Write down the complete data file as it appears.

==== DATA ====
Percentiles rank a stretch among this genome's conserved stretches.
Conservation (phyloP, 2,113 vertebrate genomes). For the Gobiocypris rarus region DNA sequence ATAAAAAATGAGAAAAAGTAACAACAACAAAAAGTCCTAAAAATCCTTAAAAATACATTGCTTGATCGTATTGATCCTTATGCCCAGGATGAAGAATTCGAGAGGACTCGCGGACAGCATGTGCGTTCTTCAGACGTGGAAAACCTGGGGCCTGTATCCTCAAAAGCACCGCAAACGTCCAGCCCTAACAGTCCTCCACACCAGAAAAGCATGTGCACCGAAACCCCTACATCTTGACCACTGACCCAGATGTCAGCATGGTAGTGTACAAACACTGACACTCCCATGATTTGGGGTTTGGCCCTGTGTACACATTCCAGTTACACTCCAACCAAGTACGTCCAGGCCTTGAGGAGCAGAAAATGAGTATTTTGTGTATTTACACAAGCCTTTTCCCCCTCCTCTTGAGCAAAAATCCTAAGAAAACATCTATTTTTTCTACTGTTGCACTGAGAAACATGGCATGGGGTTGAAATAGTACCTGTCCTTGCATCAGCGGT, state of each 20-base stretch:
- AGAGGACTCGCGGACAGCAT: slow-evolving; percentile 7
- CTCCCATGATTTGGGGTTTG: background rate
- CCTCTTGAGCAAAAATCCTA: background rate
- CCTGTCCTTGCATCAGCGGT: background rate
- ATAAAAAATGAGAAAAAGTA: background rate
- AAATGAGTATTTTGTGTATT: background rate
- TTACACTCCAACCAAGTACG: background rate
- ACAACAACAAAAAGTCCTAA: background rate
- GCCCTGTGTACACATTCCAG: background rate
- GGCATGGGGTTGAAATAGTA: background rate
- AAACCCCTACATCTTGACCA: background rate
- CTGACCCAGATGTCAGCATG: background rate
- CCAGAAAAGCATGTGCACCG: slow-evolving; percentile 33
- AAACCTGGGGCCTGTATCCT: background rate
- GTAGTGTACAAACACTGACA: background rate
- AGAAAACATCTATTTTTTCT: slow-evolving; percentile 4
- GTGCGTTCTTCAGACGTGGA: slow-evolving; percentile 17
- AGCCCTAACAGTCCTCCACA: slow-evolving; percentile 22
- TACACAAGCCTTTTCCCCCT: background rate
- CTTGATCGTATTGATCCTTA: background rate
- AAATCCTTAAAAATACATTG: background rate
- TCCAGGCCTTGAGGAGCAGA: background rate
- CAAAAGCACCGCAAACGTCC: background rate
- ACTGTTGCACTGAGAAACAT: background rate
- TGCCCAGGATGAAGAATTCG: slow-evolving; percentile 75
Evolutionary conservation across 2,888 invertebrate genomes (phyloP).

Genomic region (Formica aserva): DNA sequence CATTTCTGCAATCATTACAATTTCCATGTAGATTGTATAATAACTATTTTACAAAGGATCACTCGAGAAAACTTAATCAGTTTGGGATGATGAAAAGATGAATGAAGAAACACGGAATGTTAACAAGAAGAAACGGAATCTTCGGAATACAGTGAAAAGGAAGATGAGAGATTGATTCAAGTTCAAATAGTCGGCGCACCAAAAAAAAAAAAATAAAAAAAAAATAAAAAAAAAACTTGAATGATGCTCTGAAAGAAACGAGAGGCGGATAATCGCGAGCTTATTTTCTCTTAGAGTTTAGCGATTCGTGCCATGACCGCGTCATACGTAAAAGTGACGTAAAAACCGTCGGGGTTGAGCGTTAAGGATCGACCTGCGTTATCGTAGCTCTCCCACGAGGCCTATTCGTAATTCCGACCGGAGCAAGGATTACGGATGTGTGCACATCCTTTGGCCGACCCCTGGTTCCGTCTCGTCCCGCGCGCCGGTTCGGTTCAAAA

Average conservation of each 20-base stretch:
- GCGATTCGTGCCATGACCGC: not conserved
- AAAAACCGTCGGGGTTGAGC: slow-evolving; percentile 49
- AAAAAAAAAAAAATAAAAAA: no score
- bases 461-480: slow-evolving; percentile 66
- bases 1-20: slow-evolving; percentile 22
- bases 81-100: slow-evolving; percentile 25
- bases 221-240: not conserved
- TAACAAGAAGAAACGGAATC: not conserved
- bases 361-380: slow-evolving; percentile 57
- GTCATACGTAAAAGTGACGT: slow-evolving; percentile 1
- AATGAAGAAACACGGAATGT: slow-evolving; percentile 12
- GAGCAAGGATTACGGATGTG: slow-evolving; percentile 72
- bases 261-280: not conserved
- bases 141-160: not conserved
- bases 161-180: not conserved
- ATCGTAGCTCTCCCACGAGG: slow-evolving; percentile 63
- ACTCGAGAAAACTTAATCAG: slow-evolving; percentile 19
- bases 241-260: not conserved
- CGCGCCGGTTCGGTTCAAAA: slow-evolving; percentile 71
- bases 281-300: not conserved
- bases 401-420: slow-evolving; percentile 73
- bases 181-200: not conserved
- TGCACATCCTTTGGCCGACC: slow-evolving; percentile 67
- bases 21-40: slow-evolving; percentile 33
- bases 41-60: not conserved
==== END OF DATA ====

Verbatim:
Percentiles rank a stretch among this genome's conserved stretches.
Conservation (phyloP, 2,113 vertebrate genomes). For the Gobiocypris rarus region DNA sequence ATAAAAAATGAGAAAAAGTAACAACAACAAAAAGTCCTAAAAATCCTTAAAAATACATTGCTTGATCGTATTGATCCTTATGCCCAGGATGAAGAATTCGAGAGGACTCGCGGACAGCATGTGCGTTCTTCAGACGTGGAAAACCTGGGGCCTGTATCCTCAAAAGCACCGCAAACGTCCAGCCCTAACAGTCCTCCACACCAGAAAAGCATGTGCACCGAAACCCCTACATCTTGACCACTGACCCAGATGTCAGCATGGTAGTGTACAAACACTGACACTCCCATGATTTGGGGTTTGGCCCTGTGTACACATTCCAGTTACACTCCAACCAAGTACGTCCAGGCCTTGAGGAGCAGAAAATGAGTATTTTGTGTATTTACACAAGCCTTTTCCCCCTCCTCTTGAGCAAAAATCCTAAGAAAACATCTATTTTTTCTACTGTTGCACTGAGAAACATGGCATGGGGTTGAAATAGTACCTGTCCTTGCATCAGCGGT, state of each 20-base stretch:
- AGAGGACTCGCGGACAGCAT: slow-evolving; percentile 7
- CTCCCATGATTTGGGGTTTG: background rate
- CCTCTTGAGCAAAAATCCTA: background rate
- CCTGTCCTTGCATCAGCGGT: background rate
- ATAAAAAATGAGAAAAAGTA: background rate
- AAATGAGTATTTTGTGTATT: background rate
- TTACACTCCAACCAAGTACG: background rate
- ACAACAACAAAAAGTCCTAA: background rate
- GCCCTGTGTACACATTCCAG: background rate
- GGCATGGGGTTGAAATAGTA: background rate
- AAACCCCTACATCTTGACCA: background rate
- CTGACCCAGATGTCAGCATG: background rate
- CCAGAAAAGCATGTGCACCG: slow-evolving; percentile 33
- AAACCTGGGGCCTGTATCCT: background rate
- GTAGTGTACAAACACTGACA: background rate
- AGAAAACATCTATTTTTTCT: slow-evolving; percentile 4
- GTGCGTTCTTCAGACGTGGA: slow-evolving; percentile 17
- AGCCCTAACAGTCCTCCACA: slow-evolving; percentile 22
- TACACAAGCCTTTTCCCCCT: background rate
- CTTGATCGTATTGATCCTTA: background rate
- AAATCCTTAAAAATACATTG: background rate
- TCCAGGCCTTGAGGAGCAGA: background rate
- CAAAAGCACCGCAAACGTCC: background rate
- ACTGTTGCACTGAGAAACAT: background rate
- TGCCCAGGATGAAGAATTCG: slow-evolving; percentile 75
Evolutionary conservation across 2,888 invertebrate genomes (phyloP).

Genomic region (Formica aserva): DNA sequence CATTTCTGCAATCATTACAATTTCCATGTAGATTGTATAATAACTATTTTACAAAGGATCACTCGAGAAAACTTAATCAGTTTGGGATGATGAAAAGATGAATGAAGAAACACGGAATGTTAACAAGAAGAAACGGAATCTTCGGAATACAGTGAAAAGGAAGATGAGAGATTGATTCAAGTTCAAATAGTCGGCGCACCAAAAAAAAAAAAATAAAAAAAAAATAAAAAAAAAACTTGAATGATGCTCTGAAAGAAACGAGAGGCGGATAATCGCGAGCTTATTTTCTCTTAGAGTTTAGCGATTCGTGCCATGACCGCGTCATACGTAAAAGTGACGTAAAAACCGTCGGGGTTGAGCGTTAAGGATCGACCTGCGTTATCGTAGCTCTCCCACGAGGCCTATTCGTAATTCCGACCGGAGCAAGGATTACGGATGTGTGCACATCCTTTGGCCGACCCCTGGTTCCGTCTCGTCCCGCGCGCCGGTTCGGTTCAAAA

Average conservation of each 20-base stretch:
- GCGATTCGTGCCATGACCGC: not conserved
- AAAAACCGTCGGGGTTGAGC: slow-evolving; percentile 49
- AAAAAAAAAAAAATAAAAAA: no score
- bases 461-480: slow-evolving; percentile 66
- bases 1-20: slow-evolving; percentile 22
- bases 81-100: slow-evolving; percentile 25
- bases 221-240: not conserved
- TAACAAGAAGAAACGGAATC: not conserved
- bases 361-380: slow-evolving; percentile 57
- GTCATACGTAAAAGTGACGT: slow-evolving; percentile 1
- AATGAAGAAACACGGAATGT: slow-evolving; percentile 12
- GAGCAAGGATTACGGATGTG: slow-evolving; percentile 72
- bases 261-280: not conserved
- bases 141-160: not conserved
- bases 161-180: not conserved
- ATCGTAGCTCTCCCACGAGG: slow-evolving; percentile 63
- ACTCGAGAAAACTTAATCAG: slow-evolving; percentile 19
- bases 241-260: not conserved
- CGCGCCGGTTCGGTTCAAAA: slow-evolving; percentile 71
- bases 281-300: not conserved
- bases 401-420: slow-evolving; percentile 73
- bases 181-200: not conserved
- TGCACATCCTTTGGCCGACC: slow-evolving; percentile 67
- bases 21-40: slow-evolving; percentile 33
- bases 41-60: not conserved